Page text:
Client is dead; long live Northern Kind!

Take a large helping of electronica, add more than a hint of retro, a dash of attitude, and then bestow on the combination a northern accent. The result might have been Client, Sarah Blackwood’s project for the last 5 years—were it not for the fact that Client have proved themselves an increasingly boring and inept outfit, their last two albums (particularly this year’s Command) stultifyingly bad and a major disappointment to those who, like myself, feel that Blackwood still has one of the finest voices in pop. Nay, nay and thrice nay, the result now has to be Northern Kind, a duo who’ve been active for a couple of years, and whose second album, WIRED:, was released last month.

But let’s rewind to their first album, 53°N, which dates from 2007. It’s an extremely impressive debut, both capturing perfectly the synthpop sound of the early 1980s (think Erasure) as well as sounding thoroughly modern; it’s not simply an exercise in nostalgia. Having mentioned Blackwood already, i should point out that Northern Kind’s singer, Sarah Heeley, has a voice of similar range but different demeanour; while Blackwood is like a female Ralf Hütter (that’s a compliment), Heeley has a gentle vibrato that nicely shades her singing, and prevents her sounding aloof. The first few tracks of 53°N get the ball rolling, but it’s not until track four, “Millionaire”, that the album really takes off, the musical scope and horizons seeming to expand instantly. The tempo isn’t that fast, but an incessant, gymnastic bassline pushes the song along relentlessly, supplemented with assorted synth melodies, electronic drums all over the place (think Pigeon Street), and some really great singing from Heeley. “Thoughts of You” at first sounds remarkably close to early Client (that’s also a compliment), although far more melodic, and the chorus is nothing like them, poignant and softly melancholic (Client, like so many, mistake cynicism for melancholy). These two are the standout tracks; of the rest, “Home” is a great song, bringing to mind mid-’80s Pet Shop Boys (think Actually), Heeley even sounding rather like Neil Tennant. Also notable is “Sometimes”, a hard-hitting song, with abrasive sawtooths cutting the air in and around the lyrics; “Loser”, after it, is similar but more up-tempo and lyrically aggressive. It’s a splendid first album, effectively presenting Northern Kind’s credentials—and at this point one must mention the duo’s synth-smith, Matt Culpin, who’s clearly responsible in no small point for their distinctive sound.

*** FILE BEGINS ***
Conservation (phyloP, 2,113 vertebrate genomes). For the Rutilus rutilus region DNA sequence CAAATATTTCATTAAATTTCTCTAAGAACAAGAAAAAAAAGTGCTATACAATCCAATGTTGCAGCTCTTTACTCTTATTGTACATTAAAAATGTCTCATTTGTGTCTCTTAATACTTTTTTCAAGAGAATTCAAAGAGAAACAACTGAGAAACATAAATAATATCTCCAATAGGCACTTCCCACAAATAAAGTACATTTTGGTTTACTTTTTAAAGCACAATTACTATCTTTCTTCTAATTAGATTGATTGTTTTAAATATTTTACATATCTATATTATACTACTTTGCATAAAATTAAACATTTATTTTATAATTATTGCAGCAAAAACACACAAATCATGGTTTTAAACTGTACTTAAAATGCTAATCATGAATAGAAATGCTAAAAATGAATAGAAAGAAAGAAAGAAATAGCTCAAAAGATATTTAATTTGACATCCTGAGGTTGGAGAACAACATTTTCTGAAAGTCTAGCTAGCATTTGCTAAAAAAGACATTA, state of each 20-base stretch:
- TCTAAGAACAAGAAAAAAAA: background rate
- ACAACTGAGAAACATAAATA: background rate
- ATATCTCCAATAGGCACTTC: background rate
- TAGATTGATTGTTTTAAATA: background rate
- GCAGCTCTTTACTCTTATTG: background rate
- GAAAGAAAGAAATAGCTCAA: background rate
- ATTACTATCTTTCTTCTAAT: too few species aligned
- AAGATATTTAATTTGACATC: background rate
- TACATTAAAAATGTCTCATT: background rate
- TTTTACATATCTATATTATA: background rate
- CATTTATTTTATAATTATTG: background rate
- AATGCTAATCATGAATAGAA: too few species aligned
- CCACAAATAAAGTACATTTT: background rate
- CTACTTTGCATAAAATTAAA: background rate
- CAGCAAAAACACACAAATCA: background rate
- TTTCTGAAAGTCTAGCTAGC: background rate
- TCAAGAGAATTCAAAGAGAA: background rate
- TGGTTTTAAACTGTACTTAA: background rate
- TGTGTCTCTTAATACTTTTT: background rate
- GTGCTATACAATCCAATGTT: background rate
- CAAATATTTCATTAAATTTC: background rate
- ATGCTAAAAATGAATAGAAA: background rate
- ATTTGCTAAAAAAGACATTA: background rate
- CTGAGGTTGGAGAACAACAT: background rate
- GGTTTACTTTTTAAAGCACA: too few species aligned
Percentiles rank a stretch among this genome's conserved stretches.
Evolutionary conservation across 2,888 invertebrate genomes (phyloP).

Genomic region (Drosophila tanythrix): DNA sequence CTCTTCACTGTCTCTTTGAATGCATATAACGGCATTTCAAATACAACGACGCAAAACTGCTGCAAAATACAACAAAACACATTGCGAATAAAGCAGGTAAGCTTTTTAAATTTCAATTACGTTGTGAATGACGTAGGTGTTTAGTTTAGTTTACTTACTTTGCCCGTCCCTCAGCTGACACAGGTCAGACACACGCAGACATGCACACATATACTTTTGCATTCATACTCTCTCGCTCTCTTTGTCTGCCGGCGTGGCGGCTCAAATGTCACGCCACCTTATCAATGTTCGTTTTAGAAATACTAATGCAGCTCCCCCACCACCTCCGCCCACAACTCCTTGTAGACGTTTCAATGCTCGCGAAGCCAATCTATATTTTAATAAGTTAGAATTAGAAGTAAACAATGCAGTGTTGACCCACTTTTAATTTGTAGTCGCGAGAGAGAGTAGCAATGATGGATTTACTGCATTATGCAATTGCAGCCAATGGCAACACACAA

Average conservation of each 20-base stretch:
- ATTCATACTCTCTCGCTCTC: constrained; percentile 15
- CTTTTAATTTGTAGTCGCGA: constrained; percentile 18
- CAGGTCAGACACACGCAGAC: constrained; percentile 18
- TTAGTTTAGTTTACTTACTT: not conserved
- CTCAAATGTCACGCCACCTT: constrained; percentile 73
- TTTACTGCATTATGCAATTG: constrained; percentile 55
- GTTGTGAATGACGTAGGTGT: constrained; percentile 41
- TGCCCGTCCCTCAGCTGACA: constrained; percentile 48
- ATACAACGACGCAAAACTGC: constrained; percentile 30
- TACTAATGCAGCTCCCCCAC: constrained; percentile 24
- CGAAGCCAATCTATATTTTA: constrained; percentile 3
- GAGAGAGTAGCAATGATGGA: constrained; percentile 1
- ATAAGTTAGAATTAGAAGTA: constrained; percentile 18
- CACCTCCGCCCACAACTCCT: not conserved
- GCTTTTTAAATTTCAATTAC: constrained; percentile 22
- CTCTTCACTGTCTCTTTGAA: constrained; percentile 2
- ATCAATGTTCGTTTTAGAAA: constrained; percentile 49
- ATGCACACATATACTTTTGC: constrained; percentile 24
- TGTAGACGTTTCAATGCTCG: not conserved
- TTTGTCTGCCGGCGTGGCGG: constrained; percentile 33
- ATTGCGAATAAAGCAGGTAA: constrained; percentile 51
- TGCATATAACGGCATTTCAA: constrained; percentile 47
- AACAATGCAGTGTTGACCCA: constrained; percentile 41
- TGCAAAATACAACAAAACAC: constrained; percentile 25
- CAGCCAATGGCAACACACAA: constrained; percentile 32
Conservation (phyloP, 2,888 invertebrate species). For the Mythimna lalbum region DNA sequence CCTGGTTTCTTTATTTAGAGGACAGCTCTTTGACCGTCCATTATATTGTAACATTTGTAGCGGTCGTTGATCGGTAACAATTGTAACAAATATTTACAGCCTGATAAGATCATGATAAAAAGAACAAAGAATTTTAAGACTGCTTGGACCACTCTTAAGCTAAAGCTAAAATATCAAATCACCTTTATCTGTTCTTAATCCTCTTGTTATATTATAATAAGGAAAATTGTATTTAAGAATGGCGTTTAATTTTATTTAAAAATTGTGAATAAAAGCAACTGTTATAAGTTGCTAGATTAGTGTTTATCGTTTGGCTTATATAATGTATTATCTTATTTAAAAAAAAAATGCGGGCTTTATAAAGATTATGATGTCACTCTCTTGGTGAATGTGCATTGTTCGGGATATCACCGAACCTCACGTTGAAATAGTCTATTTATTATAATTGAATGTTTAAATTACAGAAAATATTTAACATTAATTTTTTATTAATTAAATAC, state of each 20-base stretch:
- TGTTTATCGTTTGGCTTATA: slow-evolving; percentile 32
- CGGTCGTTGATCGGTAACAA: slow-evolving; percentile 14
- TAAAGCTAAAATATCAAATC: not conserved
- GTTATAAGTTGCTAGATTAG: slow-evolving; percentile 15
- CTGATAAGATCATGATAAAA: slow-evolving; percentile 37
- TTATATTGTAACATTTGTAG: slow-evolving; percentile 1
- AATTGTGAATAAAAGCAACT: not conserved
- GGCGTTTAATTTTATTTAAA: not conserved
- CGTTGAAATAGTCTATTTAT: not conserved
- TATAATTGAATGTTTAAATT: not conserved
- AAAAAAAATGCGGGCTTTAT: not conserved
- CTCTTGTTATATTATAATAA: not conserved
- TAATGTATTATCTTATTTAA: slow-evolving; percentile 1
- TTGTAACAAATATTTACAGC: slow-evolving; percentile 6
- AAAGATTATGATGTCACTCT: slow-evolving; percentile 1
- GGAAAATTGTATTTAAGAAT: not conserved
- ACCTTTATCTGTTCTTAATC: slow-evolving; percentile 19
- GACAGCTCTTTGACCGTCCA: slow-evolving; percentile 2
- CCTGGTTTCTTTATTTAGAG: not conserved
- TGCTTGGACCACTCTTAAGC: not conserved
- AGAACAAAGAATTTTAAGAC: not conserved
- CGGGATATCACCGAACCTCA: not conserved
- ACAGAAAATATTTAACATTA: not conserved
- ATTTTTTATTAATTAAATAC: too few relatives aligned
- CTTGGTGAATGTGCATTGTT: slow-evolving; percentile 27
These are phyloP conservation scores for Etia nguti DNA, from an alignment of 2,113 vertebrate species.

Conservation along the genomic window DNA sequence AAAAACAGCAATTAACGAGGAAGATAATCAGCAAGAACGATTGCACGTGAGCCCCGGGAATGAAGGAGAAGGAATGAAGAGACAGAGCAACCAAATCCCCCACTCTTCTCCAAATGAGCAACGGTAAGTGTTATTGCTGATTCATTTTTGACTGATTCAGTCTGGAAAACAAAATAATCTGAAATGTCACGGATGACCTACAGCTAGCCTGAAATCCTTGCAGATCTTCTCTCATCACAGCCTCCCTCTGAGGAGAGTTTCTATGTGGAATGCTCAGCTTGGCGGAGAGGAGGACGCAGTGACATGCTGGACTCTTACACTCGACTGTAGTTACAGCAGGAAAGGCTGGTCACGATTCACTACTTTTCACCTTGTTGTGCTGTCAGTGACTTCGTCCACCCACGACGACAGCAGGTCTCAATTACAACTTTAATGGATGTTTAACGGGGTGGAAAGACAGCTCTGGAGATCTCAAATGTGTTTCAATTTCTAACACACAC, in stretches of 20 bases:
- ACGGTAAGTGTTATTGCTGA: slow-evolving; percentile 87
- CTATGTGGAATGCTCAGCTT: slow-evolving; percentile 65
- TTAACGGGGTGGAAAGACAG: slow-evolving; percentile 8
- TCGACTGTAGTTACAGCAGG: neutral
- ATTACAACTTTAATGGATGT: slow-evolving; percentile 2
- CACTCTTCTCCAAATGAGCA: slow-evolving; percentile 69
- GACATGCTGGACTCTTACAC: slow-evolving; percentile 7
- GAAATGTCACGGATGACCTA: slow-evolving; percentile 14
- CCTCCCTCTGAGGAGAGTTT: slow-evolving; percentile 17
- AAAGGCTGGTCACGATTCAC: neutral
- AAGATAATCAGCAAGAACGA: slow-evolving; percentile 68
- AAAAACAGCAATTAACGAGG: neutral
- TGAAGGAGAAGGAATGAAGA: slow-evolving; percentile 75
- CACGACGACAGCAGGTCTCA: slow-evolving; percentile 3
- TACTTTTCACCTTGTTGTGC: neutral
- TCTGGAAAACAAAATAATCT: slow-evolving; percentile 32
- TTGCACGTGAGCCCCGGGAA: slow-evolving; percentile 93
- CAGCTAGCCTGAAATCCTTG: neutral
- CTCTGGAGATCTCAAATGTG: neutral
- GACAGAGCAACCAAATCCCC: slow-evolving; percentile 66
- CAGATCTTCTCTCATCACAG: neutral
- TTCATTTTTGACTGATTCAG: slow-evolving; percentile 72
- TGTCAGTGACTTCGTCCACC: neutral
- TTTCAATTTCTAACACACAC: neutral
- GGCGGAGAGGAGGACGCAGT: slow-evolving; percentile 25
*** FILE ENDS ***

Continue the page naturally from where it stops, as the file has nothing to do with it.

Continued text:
2008 saw the release of a free digital EP, Xerotic, containing a brace of tracks, “Into The Blue” and “Dirty Youth”. The former track is down-tempo, and as close as the group has got to a ballad, interestingly drawing comparisons at times with Dubstar; it’s also harmonically more interesting than many of the tracks on 53°N. “Dirty Youth”, though, is outstanding, a fast, punchy floor-filler, employing a similar chord scheme to “Millionaire” but fashioning a much more exhilarating track out of it. It’s a really superb song, although with my composer hat on for a moment, i’d swap the phrases of the chorus, as they’d be even more effective the other way round. It seems the original download link has vanished; get it below. Also last year appeared a little giveaway track for Christmas, “Tears and Tinsel”, although i mention it purely for the sake of completeness; to be frank, it’s a bit wet….